The Digital Services Act now applies to all online platforms

February 27, 2024


Author: Boyana Boyadzhieva

The Digital Services Act (DSA), which aims to make the online environment safer, fairer and more transparent, has been implemented since February this year. The new legislation has created new responsibilities for all online platforms in the EU and has extended consumer rights.

Thus, all online platforms with users in the EU, with the exception of small and micro businesses with less than 50 employees and an annual turnover below €10 million, will have to take measures in regards to:

  • Illegal content, goods, and services: Online platforms are obliged to provide their users with means to flag illegal content, goods, and/or services. In addition, online platforms will have to work with ‘trusted flaggers’ – specialized entities, whose notices must be dealt with as a priority.
  • Protection of minors: It is prohibited to target minors based on profiling or their personal data.
  • Information about ads on the platform: Online platforms are obliged to provide users with detailed information about the ads they see, such as why they are being shown the ad and who paid for it.
  • Prohibition of ads that target users based on sensitive data: Users’ sensitive information, such as political or religious beliefs, sexual preferences, etc., is prohibited from being used to target ads.
  • Transparency: Online platforms are required to provide their reasoning to any user affected by a content moderation decision, e.g. content removal, account suspension, etc.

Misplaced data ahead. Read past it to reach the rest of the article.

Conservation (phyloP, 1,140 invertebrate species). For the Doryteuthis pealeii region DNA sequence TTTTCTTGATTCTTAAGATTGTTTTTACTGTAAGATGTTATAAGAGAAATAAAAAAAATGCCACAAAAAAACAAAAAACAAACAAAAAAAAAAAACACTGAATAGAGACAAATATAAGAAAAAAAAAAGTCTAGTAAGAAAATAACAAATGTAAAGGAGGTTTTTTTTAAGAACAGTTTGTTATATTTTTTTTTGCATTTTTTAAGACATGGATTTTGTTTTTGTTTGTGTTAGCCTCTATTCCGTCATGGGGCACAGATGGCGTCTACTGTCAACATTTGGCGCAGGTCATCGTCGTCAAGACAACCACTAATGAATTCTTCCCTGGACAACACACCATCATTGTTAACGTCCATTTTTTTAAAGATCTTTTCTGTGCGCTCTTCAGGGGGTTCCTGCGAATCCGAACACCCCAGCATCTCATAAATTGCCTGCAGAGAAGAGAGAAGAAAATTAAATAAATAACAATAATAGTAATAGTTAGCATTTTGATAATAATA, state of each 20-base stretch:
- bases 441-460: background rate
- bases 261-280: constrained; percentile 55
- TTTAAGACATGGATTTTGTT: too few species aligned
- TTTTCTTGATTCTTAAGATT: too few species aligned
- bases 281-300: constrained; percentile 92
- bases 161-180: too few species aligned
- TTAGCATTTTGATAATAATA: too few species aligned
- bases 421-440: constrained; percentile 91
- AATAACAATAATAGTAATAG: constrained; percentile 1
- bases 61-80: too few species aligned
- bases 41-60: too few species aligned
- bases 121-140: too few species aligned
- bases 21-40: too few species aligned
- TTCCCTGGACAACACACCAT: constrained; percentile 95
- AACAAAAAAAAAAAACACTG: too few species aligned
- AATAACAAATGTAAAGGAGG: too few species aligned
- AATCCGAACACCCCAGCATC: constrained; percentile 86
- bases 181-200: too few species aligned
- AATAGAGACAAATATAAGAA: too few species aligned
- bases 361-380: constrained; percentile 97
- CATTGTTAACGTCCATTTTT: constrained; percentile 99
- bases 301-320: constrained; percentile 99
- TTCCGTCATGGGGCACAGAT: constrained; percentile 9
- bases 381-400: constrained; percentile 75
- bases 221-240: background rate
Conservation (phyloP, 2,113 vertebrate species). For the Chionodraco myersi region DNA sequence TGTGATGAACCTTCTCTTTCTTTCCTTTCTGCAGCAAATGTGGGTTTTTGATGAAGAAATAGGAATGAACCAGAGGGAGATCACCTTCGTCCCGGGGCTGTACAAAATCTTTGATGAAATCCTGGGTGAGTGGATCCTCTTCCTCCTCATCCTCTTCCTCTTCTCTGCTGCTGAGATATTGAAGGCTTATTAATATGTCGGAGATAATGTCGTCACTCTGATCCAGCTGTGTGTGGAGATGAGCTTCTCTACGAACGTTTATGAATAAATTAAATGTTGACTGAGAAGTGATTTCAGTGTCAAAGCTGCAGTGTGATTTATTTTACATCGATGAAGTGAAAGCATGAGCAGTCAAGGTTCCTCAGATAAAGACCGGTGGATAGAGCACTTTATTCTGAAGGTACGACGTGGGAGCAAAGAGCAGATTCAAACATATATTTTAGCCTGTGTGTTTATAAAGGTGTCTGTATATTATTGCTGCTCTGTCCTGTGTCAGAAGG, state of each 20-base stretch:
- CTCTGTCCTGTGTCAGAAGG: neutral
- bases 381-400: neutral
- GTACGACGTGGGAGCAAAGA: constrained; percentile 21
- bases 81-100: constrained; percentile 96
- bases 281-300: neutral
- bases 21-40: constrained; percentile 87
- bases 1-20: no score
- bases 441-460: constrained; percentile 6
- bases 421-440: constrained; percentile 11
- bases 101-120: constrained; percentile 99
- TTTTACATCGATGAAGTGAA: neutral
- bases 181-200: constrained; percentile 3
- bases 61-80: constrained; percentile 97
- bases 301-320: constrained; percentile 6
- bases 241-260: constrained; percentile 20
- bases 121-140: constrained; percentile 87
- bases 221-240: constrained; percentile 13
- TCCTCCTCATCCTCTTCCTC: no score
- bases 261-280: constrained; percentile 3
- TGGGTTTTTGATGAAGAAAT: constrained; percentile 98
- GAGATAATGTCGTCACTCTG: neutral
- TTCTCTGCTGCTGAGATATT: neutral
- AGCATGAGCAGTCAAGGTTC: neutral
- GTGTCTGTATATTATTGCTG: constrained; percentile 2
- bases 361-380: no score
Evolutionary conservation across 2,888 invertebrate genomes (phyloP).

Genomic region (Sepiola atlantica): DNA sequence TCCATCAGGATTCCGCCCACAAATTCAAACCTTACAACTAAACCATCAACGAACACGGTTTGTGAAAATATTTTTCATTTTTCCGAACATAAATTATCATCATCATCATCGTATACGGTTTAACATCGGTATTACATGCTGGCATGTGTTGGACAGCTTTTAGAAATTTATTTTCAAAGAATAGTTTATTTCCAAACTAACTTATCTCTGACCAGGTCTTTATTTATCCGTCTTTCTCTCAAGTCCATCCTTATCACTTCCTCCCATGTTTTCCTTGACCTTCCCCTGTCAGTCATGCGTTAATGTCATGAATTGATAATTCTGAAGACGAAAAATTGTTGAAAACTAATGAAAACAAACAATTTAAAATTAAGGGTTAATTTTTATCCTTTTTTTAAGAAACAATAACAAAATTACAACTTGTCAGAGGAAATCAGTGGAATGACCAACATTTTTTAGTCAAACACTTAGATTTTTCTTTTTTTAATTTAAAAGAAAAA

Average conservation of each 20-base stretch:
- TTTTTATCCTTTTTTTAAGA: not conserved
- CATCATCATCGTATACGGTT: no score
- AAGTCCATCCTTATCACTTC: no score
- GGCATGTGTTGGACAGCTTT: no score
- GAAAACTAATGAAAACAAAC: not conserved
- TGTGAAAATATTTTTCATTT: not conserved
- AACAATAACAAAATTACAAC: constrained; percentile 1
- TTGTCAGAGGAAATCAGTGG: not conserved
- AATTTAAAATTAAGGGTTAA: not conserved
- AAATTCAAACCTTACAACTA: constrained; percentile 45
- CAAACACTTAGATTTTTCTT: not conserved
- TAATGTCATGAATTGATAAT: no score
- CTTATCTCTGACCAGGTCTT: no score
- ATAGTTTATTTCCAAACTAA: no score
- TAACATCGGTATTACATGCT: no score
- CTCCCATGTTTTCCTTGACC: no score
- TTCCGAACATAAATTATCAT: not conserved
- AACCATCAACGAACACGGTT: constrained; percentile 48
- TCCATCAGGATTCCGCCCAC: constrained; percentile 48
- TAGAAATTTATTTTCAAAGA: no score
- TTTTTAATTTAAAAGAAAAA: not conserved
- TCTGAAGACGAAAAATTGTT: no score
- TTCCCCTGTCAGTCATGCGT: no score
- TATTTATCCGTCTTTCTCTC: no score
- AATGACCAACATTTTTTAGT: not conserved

• Complaints mechanism: Online platforms are obliged to provide users with access to a complaints mechanism to appeal against content moderation decisions of the platform.
  • Report on moderation procedures: Online platforms are obliged to publish a report on their content moderation procedures at least once a year.
  • Clear terms and conditions: Online platforms are obliged to provide their users with clear terms and conditions, including the basic parameters under which their content recommender systems work.
  • Contact point: Online platforms are obliged to designate a contact point for authorities as well as for users.

Since the end of August 2023, the DSA has already applied to the 19 very large online platforms (VLOP) and search engines (VLOSE), (with an average of over 45 million monthly users).

For all matters relating to the implementation and enforcement of the DSA, each Member State must designate an independent regulatory authority to act as the national coordinator for digital services. 
The National Digital Service Coordinator will be responsible for the oversight and enforcement of the DSA on all platforms that are not designated as large online platforms (VLOPs) and search engines (VLOSE). They will be the first point of contact for consumer complaints and will award the status of trusted flaggers. They will also be responsible for investigating and taking action in cases of breach of the DSA. For Bulgaria, these functions will be performed by the Communications Regulation Commission.

 An independent and advisory group, the „European Board for Digital Services“, is also being established. The Board will be consulted on the enforcement of the DSA and advise on emerging issues, contribute to guidance and analysis, and assist in the oversight of very large online platforms and very large online search engines.  The Council will issue annual reports on systemic risks and best practices to mitigate them.

In March 2024, the Commission intends to adopt Guidelines on risk mitigation measures for electoral processes. A public consultation on the Data Access Delegated Act is expected in April with adoption by July and entry into force in October 2024.

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